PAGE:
I've heard a lot of staggeringly unbelievable claims in my life, but I think Microsoft's latest explanation for why so many of the company's Xbox 360 consoles die a premature death belongs somewhere near the top of the pile. Law of the Game's Mark Methenitis called the company's tech support folks when his Xbox suffered the red ring of death and was told - get this - that his surge protector was to blame.
The Xbox 360 is highly sensitive to reductions in power, and even the slightest cut in power can cause things like the fans and even the DVD laser to malfunction. Surge protectors can cause this, and probably 90% of the consoles they see have all failed in 6-12 months of being plugged into a surge protector.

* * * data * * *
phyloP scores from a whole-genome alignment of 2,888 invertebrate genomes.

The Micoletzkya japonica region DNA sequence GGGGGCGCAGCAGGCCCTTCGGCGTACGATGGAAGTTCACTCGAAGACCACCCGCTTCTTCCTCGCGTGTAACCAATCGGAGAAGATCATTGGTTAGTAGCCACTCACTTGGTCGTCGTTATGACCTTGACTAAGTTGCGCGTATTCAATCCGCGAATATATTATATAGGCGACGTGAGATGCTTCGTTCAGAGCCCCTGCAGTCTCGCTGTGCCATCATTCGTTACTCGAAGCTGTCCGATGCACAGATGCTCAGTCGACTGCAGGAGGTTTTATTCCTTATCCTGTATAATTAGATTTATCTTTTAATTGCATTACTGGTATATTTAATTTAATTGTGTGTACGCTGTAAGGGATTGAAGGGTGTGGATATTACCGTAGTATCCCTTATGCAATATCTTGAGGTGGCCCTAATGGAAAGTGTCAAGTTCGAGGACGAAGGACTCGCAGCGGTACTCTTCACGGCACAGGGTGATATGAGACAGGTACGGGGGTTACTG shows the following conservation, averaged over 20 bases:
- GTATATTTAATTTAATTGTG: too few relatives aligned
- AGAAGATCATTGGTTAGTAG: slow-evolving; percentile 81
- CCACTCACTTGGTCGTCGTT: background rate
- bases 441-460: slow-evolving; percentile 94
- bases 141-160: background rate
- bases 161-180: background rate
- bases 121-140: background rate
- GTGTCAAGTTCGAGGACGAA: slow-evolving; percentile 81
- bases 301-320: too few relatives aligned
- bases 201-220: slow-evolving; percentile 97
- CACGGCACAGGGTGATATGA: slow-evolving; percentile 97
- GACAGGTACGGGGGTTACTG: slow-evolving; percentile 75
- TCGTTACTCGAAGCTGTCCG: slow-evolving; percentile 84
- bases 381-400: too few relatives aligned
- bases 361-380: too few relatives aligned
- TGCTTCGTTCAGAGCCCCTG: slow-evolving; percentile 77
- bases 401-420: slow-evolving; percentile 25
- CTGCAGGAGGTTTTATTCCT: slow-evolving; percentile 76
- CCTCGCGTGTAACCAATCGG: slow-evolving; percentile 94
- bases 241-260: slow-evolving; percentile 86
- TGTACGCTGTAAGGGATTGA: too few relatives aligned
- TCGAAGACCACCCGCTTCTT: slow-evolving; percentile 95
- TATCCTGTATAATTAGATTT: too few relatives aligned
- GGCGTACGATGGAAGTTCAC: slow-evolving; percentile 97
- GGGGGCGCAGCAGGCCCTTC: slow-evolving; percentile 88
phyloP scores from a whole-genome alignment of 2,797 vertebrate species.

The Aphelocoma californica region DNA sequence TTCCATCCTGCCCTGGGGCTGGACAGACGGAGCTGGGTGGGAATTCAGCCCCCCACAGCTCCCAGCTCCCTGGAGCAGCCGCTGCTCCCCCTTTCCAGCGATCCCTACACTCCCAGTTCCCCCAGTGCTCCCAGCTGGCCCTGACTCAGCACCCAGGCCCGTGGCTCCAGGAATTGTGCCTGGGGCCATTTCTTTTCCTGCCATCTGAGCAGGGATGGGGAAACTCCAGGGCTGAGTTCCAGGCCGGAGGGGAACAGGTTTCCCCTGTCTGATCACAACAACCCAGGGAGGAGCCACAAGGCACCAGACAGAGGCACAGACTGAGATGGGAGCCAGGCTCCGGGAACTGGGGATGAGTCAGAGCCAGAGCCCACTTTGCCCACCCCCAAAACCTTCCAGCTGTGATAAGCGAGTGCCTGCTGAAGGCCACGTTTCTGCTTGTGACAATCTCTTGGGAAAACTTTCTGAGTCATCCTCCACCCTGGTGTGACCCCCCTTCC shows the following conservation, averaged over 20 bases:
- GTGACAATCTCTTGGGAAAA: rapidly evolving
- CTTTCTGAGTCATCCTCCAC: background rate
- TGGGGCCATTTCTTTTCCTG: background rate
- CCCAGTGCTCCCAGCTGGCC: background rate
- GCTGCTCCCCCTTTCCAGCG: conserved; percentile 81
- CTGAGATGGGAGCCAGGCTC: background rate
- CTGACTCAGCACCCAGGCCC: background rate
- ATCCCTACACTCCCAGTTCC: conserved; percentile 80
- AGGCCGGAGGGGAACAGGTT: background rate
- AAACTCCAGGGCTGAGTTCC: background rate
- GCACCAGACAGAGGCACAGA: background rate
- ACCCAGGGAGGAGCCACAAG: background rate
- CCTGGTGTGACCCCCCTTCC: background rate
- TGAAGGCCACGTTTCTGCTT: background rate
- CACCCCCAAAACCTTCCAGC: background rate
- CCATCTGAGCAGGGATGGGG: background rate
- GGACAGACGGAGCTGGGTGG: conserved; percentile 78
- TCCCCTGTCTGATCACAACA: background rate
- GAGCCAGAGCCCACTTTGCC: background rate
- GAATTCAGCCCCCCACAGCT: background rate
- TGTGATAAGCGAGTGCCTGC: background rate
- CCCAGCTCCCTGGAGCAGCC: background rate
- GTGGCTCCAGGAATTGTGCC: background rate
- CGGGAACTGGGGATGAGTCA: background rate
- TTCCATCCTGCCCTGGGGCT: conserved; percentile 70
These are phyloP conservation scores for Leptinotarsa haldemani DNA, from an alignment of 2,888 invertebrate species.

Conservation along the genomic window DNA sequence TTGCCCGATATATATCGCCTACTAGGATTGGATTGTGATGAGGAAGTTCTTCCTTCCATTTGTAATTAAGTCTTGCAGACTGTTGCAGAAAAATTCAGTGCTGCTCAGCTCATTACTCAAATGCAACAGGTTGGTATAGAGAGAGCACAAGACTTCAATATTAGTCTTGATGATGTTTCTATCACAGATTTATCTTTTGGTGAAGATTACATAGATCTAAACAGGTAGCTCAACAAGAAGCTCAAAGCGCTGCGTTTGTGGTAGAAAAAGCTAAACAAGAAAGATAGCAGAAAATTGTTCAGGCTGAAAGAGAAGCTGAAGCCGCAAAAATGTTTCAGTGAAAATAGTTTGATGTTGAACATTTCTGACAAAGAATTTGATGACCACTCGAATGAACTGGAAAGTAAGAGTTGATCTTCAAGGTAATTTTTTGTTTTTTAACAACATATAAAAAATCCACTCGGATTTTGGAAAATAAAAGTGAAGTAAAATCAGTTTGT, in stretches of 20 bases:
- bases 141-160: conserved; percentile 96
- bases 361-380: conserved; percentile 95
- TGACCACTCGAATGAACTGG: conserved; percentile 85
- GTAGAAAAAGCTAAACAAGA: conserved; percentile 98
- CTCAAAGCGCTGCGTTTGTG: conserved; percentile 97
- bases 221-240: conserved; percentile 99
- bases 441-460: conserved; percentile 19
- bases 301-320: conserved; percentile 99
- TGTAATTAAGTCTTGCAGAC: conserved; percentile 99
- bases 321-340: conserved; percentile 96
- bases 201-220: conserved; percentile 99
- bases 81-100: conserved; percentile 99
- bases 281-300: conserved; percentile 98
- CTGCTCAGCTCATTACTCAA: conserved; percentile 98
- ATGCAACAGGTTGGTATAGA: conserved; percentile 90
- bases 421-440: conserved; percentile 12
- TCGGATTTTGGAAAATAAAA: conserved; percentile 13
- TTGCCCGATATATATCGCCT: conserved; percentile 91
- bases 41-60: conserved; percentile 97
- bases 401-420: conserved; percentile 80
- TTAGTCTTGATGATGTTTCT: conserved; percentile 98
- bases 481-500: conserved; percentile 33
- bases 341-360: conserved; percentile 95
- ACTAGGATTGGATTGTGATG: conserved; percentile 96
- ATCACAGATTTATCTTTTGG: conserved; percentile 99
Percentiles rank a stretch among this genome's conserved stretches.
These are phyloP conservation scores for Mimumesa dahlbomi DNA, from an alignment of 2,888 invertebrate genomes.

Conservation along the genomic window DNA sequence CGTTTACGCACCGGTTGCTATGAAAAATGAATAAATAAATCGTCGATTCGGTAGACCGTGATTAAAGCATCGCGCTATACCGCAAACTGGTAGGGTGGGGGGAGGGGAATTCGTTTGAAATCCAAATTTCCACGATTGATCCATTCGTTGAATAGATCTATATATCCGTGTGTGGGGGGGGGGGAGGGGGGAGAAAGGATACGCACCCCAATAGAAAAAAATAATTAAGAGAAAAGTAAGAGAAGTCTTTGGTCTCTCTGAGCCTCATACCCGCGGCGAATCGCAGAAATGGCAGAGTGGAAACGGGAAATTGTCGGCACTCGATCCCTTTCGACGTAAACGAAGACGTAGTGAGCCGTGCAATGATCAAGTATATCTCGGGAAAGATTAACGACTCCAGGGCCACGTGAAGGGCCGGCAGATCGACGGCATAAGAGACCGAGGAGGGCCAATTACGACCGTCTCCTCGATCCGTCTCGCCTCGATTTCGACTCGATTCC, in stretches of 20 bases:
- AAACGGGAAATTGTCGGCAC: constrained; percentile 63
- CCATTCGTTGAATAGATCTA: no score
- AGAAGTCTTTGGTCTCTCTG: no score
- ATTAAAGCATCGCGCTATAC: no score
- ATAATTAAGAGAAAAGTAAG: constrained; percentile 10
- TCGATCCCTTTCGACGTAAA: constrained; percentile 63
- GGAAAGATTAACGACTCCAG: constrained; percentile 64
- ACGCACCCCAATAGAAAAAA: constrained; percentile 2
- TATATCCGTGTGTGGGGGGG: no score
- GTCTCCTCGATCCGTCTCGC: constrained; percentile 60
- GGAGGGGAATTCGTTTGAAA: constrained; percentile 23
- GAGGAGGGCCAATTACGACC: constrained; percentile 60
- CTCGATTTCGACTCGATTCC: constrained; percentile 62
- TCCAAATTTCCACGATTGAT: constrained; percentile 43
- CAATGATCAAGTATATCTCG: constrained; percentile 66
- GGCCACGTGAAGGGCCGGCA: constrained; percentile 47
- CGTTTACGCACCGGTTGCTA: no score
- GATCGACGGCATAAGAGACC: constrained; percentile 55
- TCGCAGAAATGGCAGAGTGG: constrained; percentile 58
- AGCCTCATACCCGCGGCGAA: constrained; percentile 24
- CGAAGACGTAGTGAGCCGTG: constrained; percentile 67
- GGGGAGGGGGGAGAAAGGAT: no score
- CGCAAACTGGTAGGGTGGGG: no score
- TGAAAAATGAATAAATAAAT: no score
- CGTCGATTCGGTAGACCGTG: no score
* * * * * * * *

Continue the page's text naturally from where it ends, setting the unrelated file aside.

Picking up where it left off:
OK, I see. The surge protector is the problem. An expensive piece of state of the art electronics such as the Xbox 360 wants to live wild and free in the electrical outlet and not be bound by the rules of surge protection. I swear, when I read Microsoft's stance on this issue I heard the voice of Bill Cosby spring to life in the back of my brain and declare "That's the dumbest thing I've ever heard in my life!" Who among us doesn't use a surge protector these days? Isn't it somewhat common sense to plug something like a game console into a protector to safeguard it against lightning strikes, power surges, and other bad electrical mojo? If this really is the problem then I think we can mark this one down as "bad engineering". If surge protectors aren't the problem, however, then score one for "bad tech support". Like so many other things in life, I fear, the true answer lies somewhere in between.